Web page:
“Brandywine Gorge is the best area in the park to observe the fall foliage change,” says Paul Motts, an interpretive park ranger and 16-year veteran at Cuyahoga Valley National Park (CVNP) near Cleveland. “There’s a tremendous variety of habitats,” he explains, “which means there’s a wide range of trees that show color at different points during the month — and you have the falls in the background.” The one-and-a-half-mile Brandywine Gorge trail is walled with forest, where early-turning trees such as sugar and red maples mingle with white and red oaks — two late-comers that transition into reddish-brown at the end of the season. Because the park is in the northern part of the state, the colors start to pop during the first week of October, with peak viewing time generally hitting about the third week. Motts says visitors can count on the mellowed yellow of sycamores, mottled gold from beech trees and tangerine and blood-orange foliage of sassafras to punctuate the canopies throughout the next few weeks. “You can see the entire season progress down there,” he says. Motts recommends two other spots in the park for color. “The Towpath Trail is good during the early season,” he says, citing the abundance of maples and willow trees along its rim. “The best spot there is by the beaver marsh,” he adds, which is accessible by hiking about one-quarter mile north from the Ira Trailhead off Riverview Road. Another of his favorites is the Oak Hill area, where hikers can choose from the inner (1.5 miles) or outer loop trail (4.9 miles). “The trails run past several beautiful ponds,” he explains. “It’s just magnificent.”
Go With the Flow
About a third of Ohio’s hardwoods are concentrated in the southeastern part of the state, which is why it’s beautiful here in the fall — and crowded. Fortunately, there’s a way to bypass the masses and get double the scenery, even on the weekends.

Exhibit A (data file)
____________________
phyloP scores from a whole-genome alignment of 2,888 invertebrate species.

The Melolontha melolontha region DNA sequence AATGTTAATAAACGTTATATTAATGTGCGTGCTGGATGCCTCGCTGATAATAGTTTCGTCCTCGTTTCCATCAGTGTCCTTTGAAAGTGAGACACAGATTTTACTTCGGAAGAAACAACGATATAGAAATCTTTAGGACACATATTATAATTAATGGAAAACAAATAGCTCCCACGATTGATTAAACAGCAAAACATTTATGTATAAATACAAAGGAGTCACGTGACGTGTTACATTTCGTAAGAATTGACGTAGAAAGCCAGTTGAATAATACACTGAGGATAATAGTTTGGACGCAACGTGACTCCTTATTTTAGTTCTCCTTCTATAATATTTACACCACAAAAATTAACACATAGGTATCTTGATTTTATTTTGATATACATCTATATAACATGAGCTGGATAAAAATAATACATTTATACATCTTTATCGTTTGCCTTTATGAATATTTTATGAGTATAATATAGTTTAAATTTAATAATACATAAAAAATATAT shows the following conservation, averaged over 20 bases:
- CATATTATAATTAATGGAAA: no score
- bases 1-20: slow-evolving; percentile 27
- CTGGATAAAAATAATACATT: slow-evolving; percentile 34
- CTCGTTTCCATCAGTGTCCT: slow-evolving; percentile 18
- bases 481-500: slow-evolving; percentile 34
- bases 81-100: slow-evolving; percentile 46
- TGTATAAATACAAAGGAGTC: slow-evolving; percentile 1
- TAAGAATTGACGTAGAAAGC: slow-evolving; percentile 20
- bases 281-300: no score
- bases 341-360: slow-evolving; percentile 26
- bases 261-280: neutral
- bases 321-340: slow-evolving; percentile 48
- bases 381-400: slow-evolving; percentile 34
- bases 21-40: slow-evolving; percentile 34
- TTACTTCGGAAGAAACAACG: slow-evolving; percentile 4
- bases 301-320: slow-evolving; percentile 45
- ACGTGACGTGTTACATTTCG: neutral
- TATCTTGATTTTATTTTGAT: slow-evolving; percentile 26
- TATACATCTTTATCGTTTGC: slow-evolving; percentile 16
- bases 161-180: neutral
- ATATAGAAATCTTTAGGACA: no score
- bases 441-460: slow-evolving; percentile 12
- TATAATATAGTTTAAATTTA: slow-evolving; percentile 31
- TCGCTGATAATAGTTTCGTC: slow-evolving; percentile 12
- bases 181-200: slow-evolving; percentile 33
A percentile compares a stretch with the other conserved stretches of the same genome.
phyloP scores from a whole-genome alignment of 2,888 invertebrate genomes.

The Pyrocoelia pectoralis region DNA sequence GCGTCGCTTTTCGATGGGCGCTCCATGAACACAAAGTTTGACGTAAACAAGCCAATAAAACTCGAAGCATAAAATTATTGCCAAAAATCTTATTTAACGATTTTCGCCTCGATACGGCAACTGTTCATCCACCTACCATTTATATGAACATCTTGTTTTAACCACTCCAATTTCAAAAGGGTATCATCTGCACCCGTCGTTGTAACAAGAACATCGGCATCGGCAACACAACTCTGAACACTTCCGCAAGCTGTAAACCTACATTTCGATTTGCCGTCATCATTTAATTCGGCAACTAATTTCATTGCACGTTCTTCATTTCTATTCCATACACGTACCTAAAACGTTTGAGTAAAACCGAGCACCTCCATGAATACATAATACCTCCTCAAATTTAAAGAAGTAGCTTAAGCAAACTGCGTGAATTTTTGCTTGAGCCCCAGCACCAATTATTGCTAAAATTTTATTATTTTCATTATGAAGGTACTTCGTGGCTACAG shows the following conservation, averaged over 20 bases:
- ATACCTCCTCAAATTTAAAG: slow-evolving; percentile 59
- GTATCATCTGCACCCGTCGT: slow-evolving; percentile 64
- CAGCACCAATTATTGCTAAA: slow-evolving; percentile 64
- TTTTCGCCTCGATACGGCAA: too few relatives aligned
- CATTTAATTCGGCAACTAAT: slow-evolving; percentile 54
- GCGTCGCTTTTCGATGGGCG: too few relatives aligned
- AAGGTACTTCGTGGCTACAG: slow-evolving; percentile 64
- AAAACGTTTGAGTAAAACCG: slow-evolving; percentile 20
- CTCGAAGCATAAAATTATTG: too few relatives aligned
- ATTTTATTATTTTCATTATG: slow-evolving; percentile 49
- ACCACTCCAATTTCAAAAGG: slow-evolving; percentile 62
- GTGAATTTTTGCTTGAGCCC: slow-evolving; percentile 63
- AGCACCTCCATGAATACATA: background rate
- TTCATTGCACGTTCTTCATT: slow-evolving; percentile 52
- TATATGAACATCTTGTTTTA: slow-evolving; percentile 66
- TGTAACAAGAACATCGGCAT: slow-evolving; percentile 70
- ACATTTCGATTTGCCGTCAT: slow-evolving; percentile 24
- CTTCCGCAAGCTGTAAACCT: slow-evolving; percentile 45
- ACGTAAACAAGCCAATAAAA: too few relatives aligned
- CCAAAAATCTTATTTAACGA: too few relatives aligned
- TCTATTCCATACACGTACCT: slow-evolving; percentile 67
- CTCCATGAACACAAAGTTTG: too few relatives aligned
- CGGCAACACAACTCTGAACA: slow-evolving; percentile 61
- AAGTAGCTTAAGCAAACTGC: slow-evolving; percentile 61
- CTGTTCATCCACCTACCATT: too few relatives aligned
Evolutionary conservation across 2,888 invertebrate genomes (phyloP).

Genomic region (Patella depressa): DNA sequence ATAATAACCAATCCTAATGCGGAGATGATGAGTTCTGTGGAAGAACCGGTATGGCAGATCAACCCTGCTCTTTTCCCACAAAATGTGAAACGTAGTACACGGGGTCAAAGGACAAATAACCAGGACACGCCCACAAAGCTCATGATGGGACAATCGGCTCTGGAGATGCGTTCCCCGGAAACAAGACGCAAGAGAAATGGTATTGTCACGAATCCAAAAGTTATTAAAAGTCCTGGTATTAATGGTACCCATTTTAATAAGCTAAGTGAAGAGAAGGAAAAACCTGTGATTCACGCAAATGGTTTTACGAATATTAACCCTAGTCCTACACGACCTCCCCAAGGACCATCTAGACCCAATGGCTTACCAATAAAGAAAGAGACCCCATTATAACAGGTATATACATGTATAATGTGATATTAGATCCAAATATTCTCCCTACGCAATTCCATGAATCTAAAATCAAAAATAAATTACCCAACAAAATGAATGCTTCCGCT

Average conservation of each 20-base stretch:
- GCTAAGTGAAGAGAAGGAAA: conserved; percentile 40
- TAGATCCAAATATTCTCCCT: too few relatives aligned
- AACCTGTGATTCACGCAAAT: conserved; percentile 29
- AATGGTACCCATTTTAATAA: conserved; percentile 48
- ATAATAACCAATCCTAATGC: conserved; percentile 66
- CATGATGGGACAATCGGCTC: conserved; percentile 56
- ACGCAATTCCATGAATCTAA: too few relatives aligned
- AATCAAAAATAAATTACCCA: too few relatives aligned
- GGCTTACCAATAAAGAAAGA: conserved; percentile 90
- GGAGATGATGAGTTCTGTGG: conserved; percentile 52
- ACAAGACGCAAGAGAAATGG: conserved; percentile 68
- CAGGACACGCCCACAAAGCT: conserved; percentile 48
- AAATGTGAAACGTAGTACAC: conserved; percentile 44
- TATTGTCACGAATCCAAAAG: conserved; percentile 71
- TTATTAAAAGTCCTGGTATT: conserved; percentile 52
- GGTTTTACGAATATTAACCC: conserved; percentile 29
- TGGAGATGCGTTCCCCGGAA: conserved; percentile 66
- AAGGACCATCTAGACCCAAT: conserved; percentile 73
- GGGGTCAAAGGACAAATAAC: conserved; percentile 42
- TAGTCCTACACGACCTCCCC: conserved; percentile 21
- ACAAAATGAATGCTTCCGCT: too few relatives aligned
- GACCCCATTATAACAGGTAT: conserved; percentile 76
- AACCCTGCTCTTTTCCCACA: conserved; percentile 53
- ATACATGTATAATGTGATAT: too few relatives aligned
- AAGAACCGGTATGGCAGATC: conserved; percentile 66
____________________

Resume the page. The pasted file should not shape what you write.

“We never have crowds to contend with,” says Mimi Morrison, owner of Touch the Earth Adventures in Athens, which offers guided kayaking excursions on the area’s tranquil waterways. “I think it’s because some of the small lakes have been forgotten. People used to come here for vacation — now they’re just as likely to go to Cancun.”
Morrison takes fall paddlers to parks in Athens and Vinton counties, including Burr Oak and Lake Hope state parks. No experience is required, and basic kayaking instruction is included with the trip.
If you need some coaxing to leave dry land, the lifelong outdoorswoman notes that in a kayak, you get the benefit of seeing the trees twice. “The hillsides are so forested in this area, the leaves just shimmer off the water,” she says.
But for most of her clients, Morrison says, it’s nature’s calming effect that draws them off the crowded trails and into the seat of a kayak. “The clarity of fall color, blue sky and clear, crisp air — it just lifts you,” she says.
For another take on experiencing fall foliage, visit www.ohiomagazine.com to learn about llama trekking at southeast Ohio’s Blue Rock Station.